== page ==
He that hath an ear let him hear what I speak
But talk is cheap so peep what I repaint over beats
And you'll meet the Doer that does
The I Am that is, that said, "Let there be..." and there was


Selah, pause, think about that
Think about the man with a cross on His back
Check my rap at the cross that's where it's at
Selah, pause, calmy think about that
Think about the infinite, omnipotent, magnificent
Mad significant God with an Immutable, immovable, unchangeable
Nature, Jesus Christ the only Saviour check the flavor

Writers Needed

A while back I threw out the idea of developing a local Wikepedia. A few people thought it was a cool idea, but there was not quite enough interest to get traction. I’m still interested.

In the mean time, we are in the process of moving our Back Porch site to a different platform, using the open source web based software called Web Site Baker.

Starting this week and over the next week I will moving all the good content from the old Back Porch site over to the new one – it’s a document by document process, but it’s worth it.

As far as some future local Wikepedia project, this could form the foundation of it. I want this site to be a help and resource for people moving to Greensboro, for school children, for people who just want to know more about where they live.

So…if you like to write, and would like to put up some articles, you retain copyright, and links back to your web sites, etc. We are looking for writings about local history, geography, culture, arts, music festivals, plants and animals, places to hike and canoe near Guilford County, restaurant reviews, fun facts, tall tales, gardening, gardening calendars and stories, biographies of ordinary and famous and infamous individuals from here, etc. I am sure there are many categories I have not included in this list.

And another thing – pictures. Wow, could we ever use pictures of Greensboro and Guilford County. We would give all due credit again, and as much as possible provide links back to your sites.

If you’d like to see a first draft of what the new site will look like you can have a peek at This is just developmental. The URL will be simply once we move to the new server. This is a developmental URL only.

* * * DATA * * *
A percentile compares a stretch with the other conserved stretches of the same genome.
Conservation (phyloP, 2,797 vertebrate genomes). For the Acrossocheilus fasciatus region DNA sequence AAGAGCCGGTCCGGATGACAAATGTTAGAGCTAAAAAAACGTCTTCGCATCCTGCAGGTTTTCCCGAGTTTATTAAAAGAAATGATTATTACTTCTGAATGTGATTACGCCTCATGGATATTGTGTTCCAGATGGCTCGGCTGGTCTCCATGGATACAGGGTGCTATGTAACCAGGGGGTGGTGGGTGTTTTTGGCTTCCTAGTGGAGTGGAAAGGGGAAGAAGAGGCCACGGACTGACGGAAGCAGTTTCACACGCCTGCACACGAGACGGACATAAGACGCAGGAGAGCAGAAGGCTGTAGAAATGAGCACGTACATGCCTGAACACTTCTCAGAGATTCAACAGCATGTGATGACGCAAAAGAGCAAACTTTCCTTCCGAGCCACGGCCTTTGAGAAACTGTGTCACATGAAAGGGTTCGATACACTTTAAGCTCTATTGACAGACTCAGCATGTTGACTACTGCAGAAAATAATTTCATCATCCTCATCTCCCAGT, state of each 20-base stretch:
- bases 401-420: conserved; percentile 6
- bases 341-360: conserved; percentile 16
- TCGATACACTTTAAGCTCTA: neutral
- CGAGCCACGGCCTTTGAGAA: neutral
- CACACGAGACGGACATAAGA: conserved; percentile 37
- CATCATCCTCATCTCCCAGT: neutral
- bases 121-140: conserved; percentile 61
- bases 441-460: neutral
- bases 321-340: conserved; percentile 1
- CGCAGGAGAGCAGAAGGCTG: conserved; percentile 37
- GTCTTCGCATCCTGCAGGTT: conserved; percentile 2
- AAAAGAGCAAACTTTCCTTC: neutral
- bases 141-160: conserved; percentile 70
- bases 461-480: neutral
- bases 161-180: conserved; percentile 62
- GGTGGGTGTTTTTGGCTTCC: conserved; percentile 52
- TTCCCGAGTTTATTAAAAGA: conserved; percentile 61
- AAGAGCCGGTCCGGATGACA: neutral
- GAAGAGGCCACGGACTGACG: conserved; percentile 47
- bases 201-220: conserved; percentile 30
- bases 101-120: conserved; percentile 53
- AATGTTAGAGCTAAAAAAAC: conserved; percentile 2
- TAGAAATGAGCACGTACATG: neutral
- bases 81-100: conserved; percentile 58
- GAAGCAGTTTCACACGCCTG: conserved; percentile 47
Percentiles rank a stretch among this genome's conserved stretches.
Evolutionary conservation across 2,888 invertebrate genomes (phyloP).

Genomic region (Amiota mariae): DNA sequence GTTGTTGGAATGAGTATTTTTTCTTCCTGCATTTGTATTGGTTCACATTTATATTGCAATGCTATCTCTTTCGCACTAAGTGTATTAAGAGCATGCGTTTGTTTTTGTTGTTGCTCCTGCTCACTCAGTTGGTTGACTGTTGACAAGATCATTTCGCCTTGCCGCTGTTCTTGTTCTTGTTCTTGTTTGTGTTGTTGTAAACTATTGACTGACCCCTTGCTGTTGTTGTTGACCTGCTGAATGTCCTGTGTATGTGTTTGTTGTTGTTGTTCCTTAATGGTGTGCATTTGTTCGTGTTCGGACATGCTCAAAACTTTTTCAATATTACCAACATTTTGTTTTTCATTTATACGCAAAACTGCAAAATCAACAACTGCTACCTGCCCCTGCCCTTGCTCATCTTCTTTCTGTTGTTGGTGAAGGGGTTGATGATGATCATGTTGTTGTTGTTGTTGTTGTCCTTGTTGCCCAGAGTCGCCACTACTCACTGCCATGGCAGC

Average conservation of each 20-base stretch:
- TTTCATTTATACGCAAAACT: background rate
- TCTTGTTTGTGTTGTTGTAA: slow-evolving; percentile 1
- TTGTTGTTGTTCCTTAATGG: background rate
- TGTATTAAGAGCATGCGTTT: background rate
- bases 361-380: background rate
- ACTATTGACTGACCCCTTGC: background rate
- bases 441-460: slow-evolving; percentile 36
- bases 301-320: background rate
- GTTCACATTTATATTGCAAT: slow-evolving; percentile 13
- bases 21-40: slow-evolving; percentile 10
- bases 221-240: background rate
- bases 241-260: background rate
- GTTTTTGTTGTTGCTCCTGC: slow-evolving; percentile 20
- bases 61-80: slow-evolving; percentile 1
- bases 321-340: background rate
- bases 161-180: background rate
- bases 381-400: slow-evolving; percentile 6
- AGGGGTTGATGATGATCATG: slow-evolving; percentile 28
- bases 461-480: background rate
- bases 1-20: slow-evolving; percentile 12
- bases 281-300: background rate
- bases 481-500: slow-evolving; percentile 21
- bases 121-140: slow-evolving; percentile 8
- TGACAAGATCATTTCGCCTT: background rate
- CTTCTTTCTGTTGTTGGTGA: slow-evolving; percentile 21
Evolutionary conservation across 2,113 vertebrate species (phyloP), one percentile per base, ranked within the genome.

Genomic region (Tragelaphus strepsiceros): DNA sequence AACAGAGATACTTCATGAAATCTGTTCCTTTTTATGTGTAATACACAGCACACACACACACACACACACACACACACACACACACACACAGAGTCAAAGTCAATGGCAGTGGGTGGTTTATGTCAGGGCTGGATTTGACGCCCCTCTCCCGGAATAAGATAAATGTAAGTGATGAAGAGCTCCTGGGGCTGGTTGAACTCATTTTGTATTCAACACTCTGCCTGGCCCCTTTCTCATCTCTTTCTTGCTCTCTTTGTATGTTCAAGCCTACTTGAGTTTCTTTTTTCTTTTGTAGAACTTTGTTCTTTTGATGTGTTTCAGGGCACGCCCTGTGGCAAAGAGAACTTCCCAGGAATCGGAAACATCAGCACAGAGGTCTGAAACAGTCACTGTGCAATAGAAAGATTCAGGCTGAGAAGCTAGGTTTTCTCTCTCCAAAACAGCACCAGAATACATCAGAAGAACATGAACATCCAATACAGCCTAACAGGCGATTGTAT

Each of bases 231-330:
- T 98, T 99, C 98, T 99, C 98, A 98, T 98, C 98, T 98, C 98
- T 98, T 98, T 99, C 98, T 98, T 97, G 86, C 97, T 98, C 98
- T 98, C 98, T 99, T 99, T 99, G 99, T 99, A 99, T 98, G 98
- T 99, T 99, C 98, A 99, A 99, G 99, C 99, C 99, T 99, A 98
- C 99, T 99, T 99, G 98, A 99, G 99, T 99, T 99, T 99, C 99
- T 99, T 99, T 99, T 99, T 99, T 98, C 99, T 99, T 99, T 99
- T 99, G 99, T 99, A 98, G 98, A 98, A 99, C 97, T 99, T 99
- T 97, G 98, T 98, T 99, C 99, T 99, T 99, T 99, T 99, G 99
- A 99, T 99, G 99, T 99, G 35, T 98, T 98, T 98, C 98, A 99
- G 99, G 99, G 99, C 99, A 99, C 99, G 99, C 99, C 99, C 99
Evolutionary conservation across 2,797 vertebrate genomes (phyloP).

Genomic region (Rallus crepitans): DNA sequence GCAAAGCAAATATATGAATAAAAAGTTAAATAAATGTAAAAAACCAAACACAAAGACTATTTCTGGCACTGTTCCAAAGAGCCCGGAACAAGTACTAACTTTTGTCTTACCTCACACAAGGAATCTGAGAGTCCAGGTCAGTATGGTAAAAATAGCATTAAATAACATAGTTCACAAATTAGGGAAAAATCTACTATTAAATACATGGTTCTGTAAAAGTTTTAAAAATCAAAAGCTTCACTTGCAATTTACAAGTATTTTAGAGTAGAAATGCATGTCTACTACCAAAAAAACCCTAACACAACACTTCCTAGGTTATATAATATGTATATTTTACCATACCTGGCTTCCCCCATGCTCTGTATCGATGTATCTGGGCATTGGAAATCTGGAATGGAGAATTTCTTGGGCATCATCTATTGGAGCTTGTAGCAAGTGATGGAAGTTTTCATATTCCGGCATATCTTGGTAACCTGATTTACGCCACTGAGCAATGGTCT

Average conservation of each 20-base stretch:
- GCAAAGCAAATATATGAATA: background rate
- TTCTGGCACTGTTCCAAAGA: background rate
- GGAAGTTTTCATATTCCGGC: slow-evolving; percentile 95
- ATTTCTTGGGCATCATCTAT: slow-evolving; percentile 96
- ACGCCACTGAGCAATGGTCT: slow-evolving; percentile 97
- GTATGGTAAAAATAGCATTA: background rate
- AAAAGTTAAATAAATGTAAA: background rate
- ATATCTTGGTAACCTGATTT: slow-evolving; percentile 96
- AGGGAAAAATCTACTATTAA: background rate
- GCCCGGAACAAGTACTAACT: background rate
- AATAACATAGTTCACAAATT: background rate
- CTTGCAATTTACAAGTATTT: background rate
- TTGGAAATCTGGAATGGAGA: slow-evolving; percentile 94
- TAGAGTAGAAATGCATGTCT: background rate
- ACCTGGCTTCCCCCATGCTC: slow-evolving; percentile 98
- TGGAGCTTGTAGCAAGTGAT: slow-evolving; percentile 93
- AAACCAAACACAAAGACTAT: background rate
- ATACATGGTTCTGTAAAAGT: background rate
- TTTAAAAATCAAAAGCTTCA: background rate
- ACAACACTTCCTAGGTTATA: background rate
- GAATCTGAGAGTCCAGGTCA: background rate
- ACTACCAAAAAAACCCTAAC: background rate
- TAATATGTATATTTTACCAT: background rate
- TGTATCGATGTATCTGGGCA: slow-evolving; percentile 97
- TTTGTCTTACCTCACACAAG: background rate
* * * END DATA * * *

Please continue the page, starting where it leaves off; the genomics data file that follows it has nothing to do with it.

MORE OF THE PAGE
Any writers out there interested?


Desolation Row

I’ve been listening to Bob Dylan’s Highway 61 Revisited a lot this week, trying to figure it out. The guy definitely gets under my skin. My wife and daughters pretty much hate Bob Dylan, though Madeline, my nine year old, can wail the chorus of The Lonesome Death of Hattie Carroll with wild abandon:

But you who philosophize disgrace and criticize all fears,
Take the rag away from your face.
Now ain't the time for your tears.

But that’s another CD, for another day.

I can’t stop playing Desolation Row, though I don’t really have any idea what he’s talking about. Seems like it’s important. Seems like I ought to get it. Something tells me it has application to us today, right here, Greensboro, circa 2006, but then, as I said, I don’t really know what he’s talking about for sure. It’s more like a dream that I keep having whose meaning is just out of reach. I mean, I know it, sort of, but I can’t figure out how to put it. Listening to Desolation Row, I remind myself of the narrator in Jackson Browne’s For a Dancer, who says:

I don’t know what happens when people die
Can’t seem to grasp it as hard as I try
It’s like a song I can hear playing right in my ear
That I can’t sing
I can’t help listening

For me, with Desolation Row, it’s like:

I don’t know what he means in Desolation Row
Can’t seem to get it but I think I should know
It’s like a message that I hear that is just out of reach
I can’t quite grasp it
I can’t stop listening

Maybe some of you have the skinny on Desolation Row, by Bob Dylan.

They're selling postcards of the hanging
They're painting the passports brown
The beauty parlor is filled with sailors
The circus is in town
Here comes the blind commissioner
They've got him in a trance
One hand is tied to the tight-rope walker
The other is in his pants
And the riot squad they're restless